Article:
National Heroes Day
Tomb of the Unknown Soldier at the Libingan ng mga Bayani where officials customarily lay wreaths during National Heroes Day
Official nameNational Heroes Day
Observed byPhilippines
TypeSecular, heritage, governmental
SignificanceCommemorates heroes of the country
DateLast Monday in August
2023 dateAugust 28  (2023-08-28)
2024 dateAugust 26  (2024-08-26)
2025 dateAugust 25  (2025-08-25)
2026 dateAugust 31  (2026-08-31)

National Heroes Day (Filipino: Pambansang Araw ng mga Bayani[1]) is a holiday in the Philippines dedicated to Filipino Heroes. It is a public holiday in the Philippines.


The holiday traces its roots to the Cry of Pugad Lawin in August 1896, which marked the beginning of the Philippine Revolution.[2] The date and the location of the cry has been long disputed. From 1911 to 1962, the cry was thought to have emanated from Balintawak (now in modern-day Balingasa, Quezon City) on August 26.[3] On 1963, by recommendation of historian Teodoro Agoncillo, the date was changed to August 23, and the location was changed to Pugad Lawin in Caloocan (now in modern day Gulod, Novaliches, Quezon City).[4] Due to disputed date, and with the consensus that the cry occurred in late August, the holiday was then set in the last week of August.[3]

The observance of National Heroes Day was already present during the American colonial period. Act No. 3827 by the Philippine Legislature enacted on October 28, 1931, designated every last Sunday of August as National Heroes Day.[5] However, Bonifacio Day established by virtue of Act No. 2946 of 1921 was also dedicated to anonymous Filipino heroes.[6] In practice, National Heroes Day celebrations were observed on the same day as Bonifacio Day. This continued during the Japanese occupation during World War II and some years after the United States granted the Philippines independence in 1946.[7]

President Elpidio Quirino issued Administrative Order No. 190 in 1952 which reverted National Heroes Day back to the last Sunday of August.[8] Administrative Code of 1987 of President Corazon Aquino designated the day as a regular holiday.[9] The date of the holiday was revised again in 2007, this time to the last Monday of August, via Republic Act No. 9492 which was signed into law by President Gloria Macapagal Arroyo.[7][10]


The law itself does not explicitly name any specific individual to be commemorated during National Heroes Day.[11] Commemorations often include key figures in Philippine history who are regarded as national heroes though it could also include "lesser-known" and "ordinary" Filipinos.[12] Examples include Overseas Filipino Workers[13] and frontline workers during the COVID-19 pandemic.[14]


  1. ^ "Araw ng mga Bayani 2021" (in Filipino). National Library of the Philippines. 2021. Retrieved October 2, 2022.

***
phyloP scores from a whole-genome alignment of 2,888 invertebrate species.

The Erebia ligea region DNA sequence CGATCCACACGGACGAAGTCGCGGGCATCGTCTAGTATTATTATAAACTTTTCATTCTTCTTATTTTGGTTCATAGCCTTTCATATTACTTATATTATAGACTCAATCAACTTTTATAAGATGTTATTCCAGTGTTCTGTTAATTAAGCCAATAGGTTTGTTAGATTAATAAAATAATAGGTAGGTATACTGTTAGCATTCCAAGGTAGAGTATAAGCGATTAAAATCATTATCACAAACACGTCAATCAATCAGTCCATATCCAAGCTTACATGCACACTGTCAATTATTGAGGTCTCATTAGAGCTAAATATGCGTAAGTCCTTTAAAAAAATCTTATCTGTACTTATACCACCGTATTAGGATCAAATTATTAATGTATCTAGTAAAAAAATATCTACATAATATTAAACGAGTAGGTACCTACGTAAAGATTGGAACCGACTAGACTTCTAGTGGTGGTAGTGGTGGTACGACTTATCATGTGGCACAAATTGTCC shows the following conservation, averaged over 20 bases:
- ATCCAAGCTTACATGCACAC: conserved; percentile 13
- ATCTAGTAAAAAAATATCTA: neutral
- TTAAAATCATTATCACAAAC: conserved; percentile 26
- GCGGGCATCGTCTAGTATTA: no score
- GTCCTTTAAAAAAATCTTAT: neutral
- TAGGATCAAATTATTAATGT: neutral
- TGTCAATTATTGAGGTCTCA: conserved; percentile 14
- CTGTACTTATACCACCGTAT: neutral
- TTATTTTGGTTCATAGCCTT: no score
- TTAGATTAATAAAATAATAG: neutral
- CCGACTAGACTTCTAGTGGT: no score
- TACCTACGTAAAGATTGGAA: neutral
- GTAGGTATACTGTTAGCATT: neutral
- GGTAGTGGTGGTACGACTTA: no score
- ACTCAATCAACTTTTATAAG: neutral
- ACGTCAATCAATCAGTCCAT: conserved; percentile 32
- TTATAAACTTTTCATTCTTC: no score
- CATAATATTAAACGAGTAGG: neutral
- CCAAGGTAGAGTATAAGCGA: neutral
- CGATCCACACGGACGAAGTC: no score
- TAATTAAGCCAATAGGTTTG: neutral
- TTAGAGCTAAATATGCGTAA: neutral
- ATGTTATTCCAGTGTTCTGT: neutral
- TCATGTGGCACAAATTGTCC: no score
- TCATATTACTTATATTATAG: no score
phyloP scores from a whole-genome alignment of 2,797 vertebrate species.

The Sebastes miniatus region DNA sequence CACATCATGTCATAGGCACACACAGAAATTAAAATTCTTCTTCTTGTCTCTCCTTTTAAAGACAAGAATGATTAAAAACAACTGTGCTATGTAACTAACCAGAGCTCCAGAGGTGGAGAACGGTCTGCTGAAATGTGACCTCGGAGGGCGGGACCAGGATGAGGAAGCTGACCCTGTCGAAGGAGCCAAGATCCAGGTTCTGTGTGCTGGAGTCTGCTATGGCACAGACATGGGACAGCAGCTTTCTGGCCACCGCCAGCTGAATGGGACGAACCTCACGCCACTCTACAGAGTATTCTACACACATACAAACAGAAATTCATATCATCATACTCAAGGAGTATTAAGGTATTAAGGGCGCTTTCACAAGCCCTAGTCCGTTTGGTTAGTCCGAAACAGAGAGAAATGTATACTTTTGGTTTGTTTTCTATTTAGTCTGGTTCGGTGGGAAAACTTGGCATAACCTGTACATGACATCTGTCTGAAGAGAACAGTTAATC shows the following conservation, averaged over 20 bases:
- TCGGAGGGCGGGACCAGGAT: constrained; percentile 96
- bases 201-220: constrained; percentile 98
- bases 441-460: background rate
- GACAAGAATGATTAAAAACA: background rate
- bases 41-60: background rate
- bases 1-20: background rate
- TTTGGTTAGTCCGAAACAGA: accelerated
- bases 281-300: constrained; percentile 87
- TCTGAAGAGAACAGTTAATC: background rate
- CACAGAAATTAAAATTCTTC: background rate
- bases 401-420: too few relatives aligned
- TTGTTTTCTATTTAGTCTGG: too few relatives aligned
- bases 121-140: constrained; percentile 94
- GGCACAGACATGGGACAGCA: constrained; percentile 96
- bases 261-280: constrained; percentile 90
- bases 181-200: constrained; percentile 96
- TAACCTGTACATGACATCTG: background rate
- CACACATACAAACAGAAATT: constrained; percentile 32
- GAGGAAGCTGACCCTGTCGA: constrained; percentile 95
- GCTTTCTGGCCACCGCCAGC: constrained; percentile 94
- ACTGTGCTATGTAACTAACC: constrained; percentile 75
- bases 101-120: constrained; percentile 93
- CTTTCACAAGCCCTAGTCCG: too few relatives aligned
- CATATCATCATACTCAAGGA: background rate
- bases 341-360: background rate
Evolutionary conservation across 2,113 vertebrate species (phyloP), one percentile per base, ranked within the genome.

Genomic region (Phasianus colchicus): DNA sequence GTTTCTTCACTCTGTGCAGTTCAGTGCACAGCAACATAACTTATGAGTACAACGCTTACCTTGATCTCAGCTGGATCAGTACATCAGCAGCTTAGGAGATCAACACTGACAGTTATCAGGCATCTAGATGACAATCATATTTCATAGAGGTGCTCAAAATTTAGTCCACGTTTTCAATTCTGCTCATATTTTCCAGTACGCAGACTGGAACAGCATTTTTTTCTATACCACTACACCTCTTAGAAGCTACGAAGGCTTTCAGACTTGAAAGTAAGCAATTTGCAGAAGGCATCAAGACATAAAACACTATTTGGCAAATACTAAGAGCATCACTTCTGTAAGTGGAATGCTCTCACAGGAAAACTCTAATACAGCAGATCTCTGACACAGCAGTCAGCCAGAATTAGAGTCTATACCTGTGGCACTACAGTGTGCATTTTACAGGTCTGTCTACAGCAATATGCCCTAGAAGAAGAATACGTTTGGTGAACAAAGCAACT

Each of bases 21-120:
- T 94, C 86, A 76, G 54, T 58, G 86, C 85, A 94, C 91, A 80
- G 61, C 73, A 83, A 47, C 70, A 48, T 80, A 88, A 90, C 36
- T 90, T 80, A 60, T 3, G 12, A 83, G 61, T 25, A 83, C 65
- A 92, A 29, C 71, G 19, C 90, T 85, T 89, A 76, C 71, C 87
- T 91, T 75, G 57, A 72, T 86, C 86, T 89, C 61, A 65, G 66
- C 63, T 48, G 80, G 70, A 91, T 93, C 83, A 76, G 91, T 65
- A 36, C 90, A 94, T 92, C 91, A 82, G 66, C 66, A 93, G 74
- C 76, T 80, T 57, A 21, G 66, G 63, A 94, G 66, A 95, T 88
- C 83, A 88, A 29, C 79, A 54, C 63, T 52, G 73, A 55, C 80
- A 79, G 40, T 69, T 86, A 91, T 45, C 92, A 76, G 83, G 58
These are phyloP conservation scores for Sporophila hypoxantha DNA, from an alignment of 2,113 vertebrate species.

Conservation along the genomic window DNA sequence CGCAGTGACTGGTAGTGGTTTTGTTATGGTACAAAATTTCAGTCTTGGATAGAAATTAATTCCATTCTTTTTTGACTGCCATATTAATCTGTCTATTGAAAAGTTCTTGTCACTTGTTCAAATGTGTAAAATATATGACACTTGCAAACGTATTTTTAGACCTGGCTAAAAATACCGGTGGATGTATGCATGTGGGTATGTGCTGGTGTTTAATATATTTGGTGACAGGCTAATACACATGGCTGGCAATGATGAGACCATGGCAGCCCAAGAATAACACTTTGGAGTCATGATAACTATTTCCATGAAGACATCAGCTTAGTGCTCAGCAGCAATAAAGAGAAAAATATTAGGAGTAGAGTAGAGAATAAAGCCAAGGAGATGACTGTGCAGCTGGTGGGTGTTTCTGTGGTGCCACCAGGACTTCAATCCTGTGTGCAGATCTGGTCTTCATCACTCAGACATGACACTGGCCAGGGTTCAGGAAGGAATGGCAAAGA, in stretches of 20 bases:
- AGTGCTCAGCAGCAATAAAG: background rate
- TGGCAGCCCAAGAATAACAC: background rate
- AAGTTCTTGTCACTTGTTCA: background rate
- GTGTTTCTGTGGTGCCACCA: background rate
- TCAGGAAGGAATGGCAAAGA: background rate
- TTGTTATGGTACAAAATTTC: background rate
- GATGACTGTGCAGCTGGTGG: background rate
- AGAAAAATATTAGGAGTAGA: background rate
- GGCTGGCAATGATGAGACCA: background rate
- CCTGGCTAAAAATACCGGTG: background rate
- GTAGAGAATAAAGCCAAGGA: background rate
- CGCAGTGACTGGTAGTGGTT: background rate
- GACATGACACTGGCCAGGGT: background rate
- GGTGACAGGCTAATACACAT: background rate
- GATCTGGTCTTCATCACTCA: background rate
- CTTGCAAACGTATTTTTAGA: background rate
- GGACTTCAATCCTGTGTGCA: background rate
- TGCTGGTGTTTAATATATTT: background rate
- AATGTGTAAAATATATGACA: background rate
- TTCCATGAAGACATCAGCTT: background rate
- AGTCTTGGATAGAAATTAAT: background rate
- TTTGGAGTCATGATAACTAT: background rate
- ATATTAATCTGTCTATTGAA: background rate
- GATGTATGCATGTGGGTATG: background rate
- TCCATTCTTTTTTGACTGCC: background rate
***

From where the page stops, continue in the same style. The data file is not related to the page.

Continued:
2. ^ Jose, Nica. "National Heroes Day: The Story Behind Why We Honor Our Revolutionaries Today". SPOT.PH. Retrieved August 27, 2023.
  3. ^ a b Tan, Nigel (August 25, 2014). "Fast Facts: National Heroes Day". RAPPLER. Retrieved August 27, 2023.
  4. ^ "Come August, Remember Balintawak". Archived from the original on July 11, 2011. Retrieved August 29, 2009.
  5. ^ Act No. 3827 (October 27, 1931), An Act to declare the last Sunday of August of every year as an official holiday to be known as the National Heroes Day, retrieved October 2, 2022
  6. ^ Act No. 2946 (February 15, 1921), AN ACT MAKING THE THIRTIETH OF NOVEMBER OF EACH YEAR A LEGAL HOLIDAY, retrieved May 17, 2023
  7. ^ a b "National Heroes Day". Official Gazette of the Republic of the Philippines. Retrieved October 2, 2022.
  8. ^ Administrative Order No. 190, s. 1952 (August 11, 1952), Creating a Committee to take charge of the Celebration of National Heroes day on Sunday, August 31, 1952, retrieved May 17, 2023
  9. ^ Executive Order No. 292, s. 1987 (July 25, 1987), Instituting the “Administrative Code of 1987”, retrieved May 17, 2023
  10. ^ Republic Act No. 9492 (July 24, 2007), An Act Rationalizing the Celebration of National Holidays Amending for the Purpose Section 26, Chapter 7, Book 1 of Executive Order No. 292, as amended, otherwise known as the Administrative Code of 1987, retrieved May 17, 2023
  11. ^ Dela Peña, Kurt (August 29, 2022). "National Heroes Day: Remembering the lesser-known people who fought for freedom". Philippine Daily Inquirer. Retrieved October 2, 2022.
  12. ^ "Who are considered national heroes?". ABS-CBN News. August 27, 2017. Retrieved October 2, 2022.
  13. ^ Rocamora, Joyce Ann (August 27, 2018). "OFWs: Modern-day heroes still". Philippine News Agency. Retrieved October 2, 2022.
  14. ^ Parrocha, Azer (August 31, 2020). "Front-liners feted as 'modern day heroes'". Philippine News Agency. Retrieved October 2, 2022.